While he’s hoping for more rain, Solano County sheep and cattle rancher Richard Hamilton said he is not making any drastic changes as he tries to build back his numbers slowly. He has maintained the size of his flock, but he made some significant cuts to his cattle herd two years ago. This year he retained more replacements, but he said he’s not trying to get back to where he was yet.
“I’m not saying El Niño is not ever going to happen,” he said, “but I’m not going to get overzealous, because our pastures have suffered over the last few years and Mother Nature needs a chance to build them back up before we think about any major increase of anything.”
In the sheep business, Hamilton said there are other issues that could make expansion more difficult, such as predation, the high cost and availability of labor, and the loss of crop residue and alfalfa fields on which sheep ranchers depend for feed. The overall decline in the nation’s sheep numbers also has weakened the sector’s infrastructure, he added.
“There’d have to be some major changes in the sheep industry for me to consider ramping my sheep numbers up any higher than they are now,” he said.
Some ranchers, such as Sam Travioli, who runs cattle in Tulare County, have started to rebuild. He had to reduce more than half his herd during the last few years due to lack of feed. Having had “a decent grass year,” Travioli said, he “kept more heifers than usual in anticipation of the rains.” He estimated it will probably take him about five years to get back his numbers.
“If we get good rains this winter and have a good season, I think you’ll see a lot more rebuilding next year,” he said.
For many ranchers, the decision to keep or sell calves likely won’t come until next spring, said Roger Ingram, a University of California Cooperative Extension farm advisor for Placer and Nevada counties.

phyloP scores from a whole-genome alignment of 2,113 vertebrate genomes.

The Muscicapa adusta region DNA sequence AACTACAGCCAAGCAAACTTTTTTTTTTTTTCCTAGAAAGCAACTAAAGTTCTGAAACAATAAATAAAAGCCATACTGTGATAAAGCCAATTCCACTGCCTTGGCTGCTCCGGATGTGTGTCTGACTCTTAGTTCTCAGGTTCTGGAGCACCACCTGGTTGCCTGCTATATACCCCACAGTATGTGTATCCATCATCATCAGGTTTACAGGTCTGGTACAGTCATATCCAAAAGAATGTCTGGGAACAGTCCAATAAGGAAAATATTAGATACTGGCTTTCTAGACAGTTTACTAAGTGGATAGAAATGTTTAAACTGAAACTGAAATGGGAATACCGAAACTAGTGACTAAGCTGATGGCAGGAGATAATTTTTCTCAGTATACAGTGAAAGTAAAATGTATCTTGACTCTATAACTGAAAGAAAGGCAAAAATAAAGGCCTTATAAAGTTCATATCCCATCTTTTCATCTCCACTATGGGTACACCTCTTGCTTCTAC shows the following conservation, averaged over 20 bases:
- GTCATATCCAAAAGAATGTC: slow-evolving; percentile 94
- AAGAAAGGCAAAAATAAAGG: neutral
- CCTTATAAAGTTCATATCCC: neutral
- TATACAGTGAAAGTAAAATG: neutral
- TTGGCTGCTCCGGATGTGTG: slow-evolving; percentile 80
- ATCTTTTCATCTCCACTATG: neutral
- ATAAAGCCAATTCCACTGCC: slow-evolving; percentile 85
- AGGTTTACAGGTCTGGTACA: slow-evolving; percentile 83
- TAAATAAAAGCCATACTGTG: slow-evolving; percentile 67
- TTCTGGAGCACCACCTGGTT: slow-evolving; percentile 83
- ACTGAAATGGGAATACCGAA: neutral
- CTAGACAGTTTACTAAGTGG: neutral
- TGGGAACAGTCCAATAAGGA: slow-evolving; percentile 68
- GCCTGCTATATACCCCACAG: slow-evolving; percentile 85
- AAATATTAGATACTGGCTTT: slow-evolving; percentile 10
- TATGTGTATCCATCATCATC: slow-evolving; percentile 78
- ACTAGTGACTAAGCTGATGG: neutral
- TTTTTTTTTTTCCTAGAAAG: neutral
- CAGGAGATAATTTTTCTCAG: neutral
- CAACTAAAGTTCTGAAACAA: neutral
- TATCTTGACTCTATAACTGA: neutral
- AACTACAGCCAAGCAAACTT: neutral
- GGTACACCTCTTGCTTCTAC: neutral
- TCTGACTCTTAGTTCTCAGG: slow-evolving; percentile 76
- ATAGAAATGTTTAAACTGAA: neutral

Even though the state received some heavy rains last fall, he noted the dry spring did not produce much grass, which means there won’t be much feed on the ground this fall, limiting ranchers from increasing their herds now. Even if there’s adequate moisture this fall and winter, grasses won’t grow much until March, he added.
“It’s not an instantaneous kind of thing, like, here’s a bunch of rain and here’s a bunch of grass,” he said. “It would translate to better forage conditions in the spring, but this fall and early winter will still be kind of tight.”
Many calves are born from October through December, Ingram noted, and they are weaned in May or June. Ranchers who decide to retain a heifer will typically wait six months to a year before breeding her, so getting a calf from that animal will probably take two to three years.
Lower hay prices have helped ranchers, he noted, but cheaper hay won’t influence them to do much herd expansion until range conditions improve, even if they plan to buy cattle.
“Cattle prices are probably at their highest level ever, but as numbers begin to build, the value of that cow will drop, so you’ve got to watch the depreciation on that cow,” he added.